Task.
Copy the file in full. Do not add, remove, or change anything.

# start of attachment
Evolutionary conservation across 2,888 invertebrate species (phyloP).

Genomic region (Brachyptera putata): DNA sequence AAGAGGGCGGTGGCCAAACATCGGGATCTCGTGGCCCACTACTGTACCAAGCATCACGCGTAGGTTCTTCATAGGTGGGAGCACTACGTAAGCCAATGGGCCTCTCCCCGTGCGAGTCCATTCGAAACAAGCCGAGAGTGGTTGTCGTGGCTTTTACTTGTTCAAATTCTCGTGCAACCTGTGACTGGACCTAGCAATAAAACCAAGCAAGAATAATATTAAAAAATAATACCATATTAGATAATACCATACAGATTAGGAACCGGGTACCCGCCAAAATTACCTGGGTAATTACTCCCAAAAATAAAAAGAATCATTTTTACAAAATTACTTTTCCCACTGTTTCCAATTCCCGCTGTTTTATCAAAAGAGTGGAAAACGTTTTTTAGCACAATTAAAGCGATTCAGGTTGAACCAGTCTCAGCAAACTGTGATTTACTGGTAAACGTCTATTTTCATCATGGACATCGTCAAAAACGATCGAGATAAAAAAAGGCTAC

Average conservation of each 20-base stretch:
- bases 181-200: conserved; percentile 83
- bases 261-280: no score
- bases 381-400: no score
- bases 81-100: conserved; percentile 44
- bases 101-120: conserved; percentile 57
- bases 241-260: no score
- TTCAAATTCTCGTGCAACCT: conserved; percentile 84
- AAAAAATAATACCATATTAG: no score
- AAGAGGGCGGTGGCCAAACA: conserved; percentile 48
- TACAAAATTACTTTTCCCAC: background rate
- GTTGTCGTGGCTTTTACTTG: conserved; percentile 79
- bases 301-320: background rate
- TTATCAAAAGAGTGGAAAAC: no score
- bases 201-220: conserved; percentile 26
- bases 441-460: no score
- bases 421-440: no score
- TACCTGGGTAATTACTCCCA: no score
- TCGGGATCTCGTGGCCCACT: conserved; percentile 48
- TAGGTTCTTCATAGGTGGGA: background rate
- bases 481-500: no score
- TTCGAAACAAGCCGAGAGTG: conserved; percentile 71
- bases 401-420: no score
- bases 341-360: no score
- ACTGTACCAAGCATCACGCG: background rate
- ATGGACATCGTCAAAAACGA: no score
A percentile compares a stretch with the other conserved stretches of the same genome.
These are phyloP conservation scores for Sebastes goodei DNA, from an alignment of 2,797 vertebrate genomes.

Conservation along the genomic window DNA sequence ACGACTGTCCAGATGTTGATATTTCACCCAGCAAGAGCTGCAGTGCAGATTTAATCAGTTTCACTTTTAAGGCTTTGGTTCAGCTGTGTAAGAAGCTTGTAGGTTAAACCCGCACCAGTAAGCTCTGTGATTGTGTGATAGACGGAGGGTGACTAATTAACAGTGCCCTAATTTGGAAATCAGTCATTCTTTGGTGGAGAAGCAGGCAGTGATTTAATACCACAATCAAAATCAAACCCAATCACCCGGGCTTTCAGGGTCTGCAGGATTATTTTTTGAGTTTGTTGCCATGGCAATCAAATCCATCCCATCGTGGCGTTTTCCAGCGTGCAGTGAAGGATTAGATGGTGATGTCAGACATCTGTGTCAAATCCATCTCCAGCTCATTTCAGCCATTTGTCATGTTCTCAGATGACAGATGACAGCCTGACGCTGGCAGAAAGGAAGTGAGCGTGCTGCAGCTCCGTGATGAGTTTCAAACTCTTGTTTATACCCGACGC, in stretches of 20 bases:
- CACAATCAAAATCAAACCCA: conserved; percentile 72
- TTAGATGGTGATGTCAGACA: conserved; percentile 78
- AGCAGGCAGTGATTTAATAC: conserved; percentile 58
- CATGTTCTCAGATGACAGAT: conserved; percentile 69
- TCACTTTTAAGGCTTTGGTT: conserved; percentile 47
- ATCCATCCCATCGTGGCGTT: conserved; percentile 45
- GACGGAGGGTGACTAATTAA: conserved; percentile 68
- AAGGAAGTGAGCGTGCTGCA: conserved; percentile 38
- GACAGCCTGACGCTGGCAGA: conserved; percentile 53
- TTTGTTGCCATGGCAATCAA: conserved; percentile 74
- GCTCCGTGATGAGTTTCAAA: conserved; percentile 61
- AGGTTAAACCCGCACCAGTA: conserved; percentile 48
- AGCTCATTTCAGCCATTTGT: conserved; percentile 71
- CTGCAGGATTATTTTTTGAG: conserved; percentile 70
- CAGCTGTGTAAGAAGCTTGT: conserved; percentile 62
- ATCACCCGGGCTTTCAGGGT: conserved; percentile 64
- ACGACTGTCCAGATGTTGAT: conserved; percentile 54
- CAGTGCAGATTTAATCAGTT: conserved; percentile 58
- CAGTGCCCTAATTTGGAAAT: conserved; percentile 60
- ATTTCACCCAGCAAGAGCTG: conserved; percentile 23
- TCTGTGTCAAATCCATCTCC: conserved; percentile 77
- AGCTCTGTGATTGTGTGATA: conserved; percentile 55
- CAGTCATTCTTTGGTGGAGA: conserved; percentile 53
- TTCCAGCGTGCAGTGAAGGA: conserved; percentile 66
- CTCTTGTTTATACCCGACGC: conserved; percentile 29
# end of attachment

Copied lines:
Evolutionary conservation across 2,888 invertebrate species (phyloP).

Genomic region (Brachyptera putata): DNA sequence AAGAGGGCGGTGGCCAAACATCGGGATCTCGTGGCCCACTACTGTACCAAGCATCACGCGTAGGTTCTTCATAGGTGGGAGCACTACGTAAGCCAATGGGCCTCTCCCCGTGCGAGTCCATTCGAAACAAGCCGAGAGTGGTTGTCGTGGCTTTTACTTGTTCAAATTCTCGTGCAACCTGTGACTGGACCTAGCAATAAAACCAAGCAAGAATAATATTAAAAAATAATACCATATTAGATAATACCATACAGATTAGGAACCGGGTACCCGCCAAAATTACCTGGGTAATTACTCCCAAAAATAAAAAGAATCATTTTTACAAAATTACTTTTCCCACTGTTTCCAATTCCCGCTGTTTTATCAAAAGAGTGGAAAACGTTTTTTAGCACAATTAAAGCGATTCAGGTTGAACCAGTCTCAGCAAACTGTGATTTACTGGTAAACGTCTATTTTCATCATGGACATCGTCAAAAACGATCGAGATAAAAAAAGGCTAC

Average conservation of each 20-base stretch:
- bases 181-200: conserved; percentile 83
- bases 261-280: no score
- bases 381-400: no score
- bases 81-100: conserved; percentile 44
- bases 101-120: conserved; percentile 57
- bases 241-260: no score
- TTCAAATTCTCGTGCAACCT: conserved; percentile 84
- AAAAAATAATACCATATTAG: no score
- AAGAGGGCGGTGGCCAAACA: conserved; percentile 48
- TACAAAATTACTTTTCCCAC: background rate
- GTTGTCGTGGCTTTTACTTG: conserved; percentile 79
- bases 301-320: background rate
- TTATCAAAAGAGTGGAAAAC: no score
- bases 201-220: conserved; percentile 26
- bases 441-460: no score
- bases 421-440: no score
- TACCTGGGTAATTACTCCCA: no score
- TCGGGATCTCGTGGCCCACT: conserved; percentile 48
- TAGGTTCTTCATAGGTGGGA: background rate
- bases 481-500: no score
- TTCGAAACAAGCCGAGAGTG: conserved; percentile 71
- bases 401-420: no score
- bases 341-360: no score
- ACTGTACCAAGCATCACGCG: background rate
- ATGGACATCGTCAAAAACGA: no score
A percentile compares a stretch with the other conserved stretches of the same genome.
These are phyloP conservation scores for Sebastes goodei DNA, from an alignment of 2,797 vertebrate genomes.

Conservation along the genomic window DNA sequence ACGACTGTCCAGATGTTGATATTTCACCCAGCAAGAGCTGCAGTGCAGATTTAATCAGTTTCACTTTTAAGGCTTTGGTTCAGCTGTGTAAGAAGCTTGTAGGTTAAACCCGCACCAGTAAGCTCTGTGATTGTGTGATAGACGGAGGGTGACTAATTAACAGTGCCCTAATTTGGAAATCAGTCATTCTTTGGTGGAGAAGCAGGCAGTGATTTAATACCACAATCAAAATCAAACCCAATCACCCGGGCTTTCAGGGTCTGCAGGATTATTTTTTGAGTTTGTTGCCATGGCAATCAAATCCATCCCATCGTGGCGTTTTCCAGCGTGCAGTGAAGGATTAGATGGTGATGTCAGACATCTGTGTCAAATCCATCTCCAGCTCATTTCAGCCATTTGTCATGTTCTCAGATGACAGATGACAGCCTGACGCTGGCAGAAAGGAAGTGAGCGTGCTGCAGCTCCGTGATGAGTTTCAAACTCTTGTTTATACCCGACGC, in stretches of 20 bases:
- CACAATCAAAATCAAACCCA: conserved; percentile 72
- TTAGATGGTGATGTCAGACA: conserved; percentile 78
- AGCAGGCAGTGATTTAATAC: conserved; percentile 58
- CATGTTCTCAGATGACAGAT: conserved; percentile 69
- TCACTTTTAAGGCTTTGGTT: conserved; percentile 47
- ATCCATCCCATCGTGGCGTT: conserved; percentile 45
- GACGGAGGGTGACTAATTAA: conserved; percentile 68
- AAGGAAGTGAGCGTGCTGCA: conserved; percentile 38
- GACAGCCTGACGCTGGCAGA: conserved; percentile 53
- TTTGTTGCCATGGCAATCAA: conserved; percentile 74
- GCTCCGTGATGAGTTTCAAA: conserved; percentile 61
- AGGTTAAACCCGCACCAGTA: conserved; percentile 48
- AGCTCATTTCAGCCATTTGT: conserved; percentile 71
- CTGCAGGATTATTTTTTGAG: conserved; percentile 70
- CAGCTGTGTAAGAAGCTTGT: conserved; percentile 62
- ATCACCCGGGCTTTCAGGGT: conserved; percentile 64
- ACGACTGTCCAGATGTTGAT: conserved; percentile 54
- CAGTGCAGATTTAATCAGTT: conserved; percentile 58
- CAGTGCCCTAATTTGGAAAT: conserved; percentile 60
- ATTTCACCCAGCAAGAGCTG: conserved; percentile 23
- TCTGTGTCAAATCCATCTCC: conserved; percentile 77
- AGCTCTGTGATTGTGTGATA: conserved; percentile 55
- CAGTCATTCTTTGGTGGAGA: conserved; percentile 53
- TTCCAGCGTGCAGTGAAGGA: conserved; percentile 66
- CTCTTGTTTATACCCGACGC: conserved; percentile 29